I’ve been using the Mac OS platform for nearly nine years. It used to be that Windows was the only way to go in the legal arena. But, given how almost everything is driven on the Internet, the profession has not been anchored to the Windows operating system. Personally, I find Macs easier to use and more reliable. Further, heaven forbid the whole computer goes down, it’s a lot easier to get reestablished on a Mac regardless of where you are located – at home, the office or on the road.
For the last couple of years, I no longer need a Windows-based machine to get any element of office productivity down (I used to run Parallels to run a Window’s shell on my Mac for the sole purpose of running Stamps.com; this can now be done through a web browser.) The best part is, I can always have my office with me wherever I go . . . because everything is in sync!
Dropbox is my file management program – it helps me keep in sync my office files among my desktop, my laptop and iPad. It also gives my clerks easy access to the client files from off-site. I may not offer the best pay but there is some other perks, e.g., working some hours off-site, that is appealing to busy law students where time is a premium for things like studying and sleep.
Fantastical is my calendaring program. The simple input language is great! I use it to keep my calendars in sync across devices and the receptionists have access to my “meetings” feed to schedule appointments as appropriate.
Daylite is my client relations management program. Its built only for a Mac. It keeps my due dates, tasks, client, etc., in order. The sync function is great and I can delegate out tasks, small or large, to my law clerks (apparently most law students use Macs now). It does not matter where I am (on the road or in town), assignments can easily be tracked on my devices, e.g., iPhone, iPad, MacBook, etc.
BillingsPro is my billable hour tracker. It ties in nicely with Daylite.
Apple Mail for my e-mail. Again, it too works nicely with Daylite in “tagging” e-mails to projects.
1Password is my password vault. It syncs across devices, iPhone, iPad, MacBook and Mac (desktop). They are always with me and secure.
Cloak keeps my public Internet browsing secure with an VPN.
What do you see as the future of your practice areas? Do you think that down the line, some of the cases that you handle will be resolved through forms or online mediation? Any other thoughts on where this field is headed – will it eventually be “doomed by Legal Zoom?”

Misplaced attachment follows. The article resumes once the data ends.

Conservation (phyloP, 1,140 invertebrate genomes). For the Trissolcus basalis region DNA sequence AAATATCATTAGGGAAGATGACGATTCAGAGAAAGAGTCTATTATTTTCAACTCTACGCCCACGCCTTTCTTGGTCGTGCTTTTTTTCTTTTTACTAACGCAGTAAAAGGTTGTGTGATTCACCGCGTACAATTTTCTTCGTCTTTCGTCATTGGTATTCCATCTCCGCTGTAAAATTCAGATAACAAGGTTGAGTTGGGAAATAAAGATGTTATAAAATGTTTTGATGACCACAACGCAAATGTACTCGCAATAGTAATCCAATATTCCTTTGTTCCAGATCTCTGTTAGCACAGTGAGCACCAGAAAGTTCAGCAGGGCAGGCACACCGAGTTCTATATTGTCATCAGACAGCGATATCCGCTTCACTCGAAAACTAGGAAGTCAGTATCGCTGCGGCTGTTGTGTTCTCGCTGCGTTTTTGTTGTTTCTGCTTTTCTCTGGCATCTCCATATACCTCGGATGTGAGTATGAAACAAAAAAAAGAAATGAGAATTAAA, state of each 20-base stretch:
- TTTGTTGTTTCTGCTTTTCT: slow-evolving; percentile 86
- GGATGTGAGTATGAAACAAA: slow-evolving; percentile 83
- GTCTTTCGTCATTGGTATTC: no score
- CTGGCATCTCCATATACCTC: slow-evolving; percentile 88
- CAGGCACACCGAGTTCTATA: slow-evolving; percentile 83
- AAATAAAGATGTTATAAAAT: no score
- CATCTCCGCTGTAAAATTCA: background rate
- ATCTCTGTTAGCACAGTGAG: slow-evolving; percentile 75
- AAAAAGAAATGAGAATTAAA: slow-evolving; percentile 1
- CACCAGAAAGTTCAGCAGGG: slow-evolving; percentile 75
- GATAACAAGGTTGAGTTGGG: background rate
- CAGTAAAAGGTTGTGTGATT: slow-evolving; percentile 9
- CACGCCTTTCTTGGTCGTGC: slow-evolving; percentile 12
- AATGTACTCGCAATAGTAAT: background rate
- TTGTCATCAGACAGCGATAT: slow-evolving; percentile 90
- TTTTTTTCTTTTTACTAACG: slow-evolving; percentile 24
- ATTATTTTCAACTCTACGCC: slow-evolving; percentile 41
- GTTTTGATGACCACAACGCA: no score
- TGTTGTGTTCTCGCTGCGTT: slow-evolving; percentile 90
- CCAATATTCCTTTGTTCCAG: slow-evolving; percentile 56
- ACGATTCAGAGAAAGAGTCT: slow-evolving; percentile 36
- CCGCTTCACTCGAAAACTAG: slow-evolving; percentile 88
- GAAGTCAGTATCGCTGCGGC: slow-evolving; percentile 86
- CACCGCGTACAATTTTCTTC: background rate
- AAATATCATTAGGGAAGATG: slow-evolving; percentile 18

No. GRANTED, all of the forms that are necessary for a Veteran, a Military Member or a Federal Government Employee to fill out and start legal claim are online. But, filling out a form, even correctly, does not guarantee the result my clients want to achieve. The gathering of evidence, the experience of dealing with government personnel, the correct arguments to make, the research, the conduct of depositions and presentation at hearings combined is a skillset the public typically does not have on their own. I think we have all seen the mug with the writing “Don’t think your Google search can replace my law degree.” Just because you can fill out a form does not need mean you can practice law; likewise, just because you can hold a scalpel does not mean you are a surgeon. Further, you need someone with an outside perspective to handle your case – remember, if you represent yourself, you tend to have a fool for a client.
Great ethics example: I don’t handle applications for VA benefits. I don’t believe that ethically I could. Recall, for VA benefits, you can only receive a fee if you assist the Veteran in getting back benefits on appeal. So, why would I help the Veteran with his/her application only to likely be turned down by the VA then turn around and assist him/her on appeal? Yes, I would get a fee if we were successful on appeal. But, I would have to worry about the client filing a bar complaint claiming I messed up the application only so it would be denied and then have to be appealed in order for me to earn a fee?! No thanks.
Any final thoughts?
Treat the people around you with care and respect. Those people helping you are there to help you. Whether it’s a secretary, law clerk, office manager, travel agent or barista, you want people to help you not just because you are paying them but because they sincerely want to help you. I carry Two-Dollar Bills to tip the barista – especially if I am going to plant myself somewhere to work for a bit. They tend to remember you with a smile (and your drink) when you patron again.
Simply put, being an ass does not tend to get the help you need to help your clients. So don’t.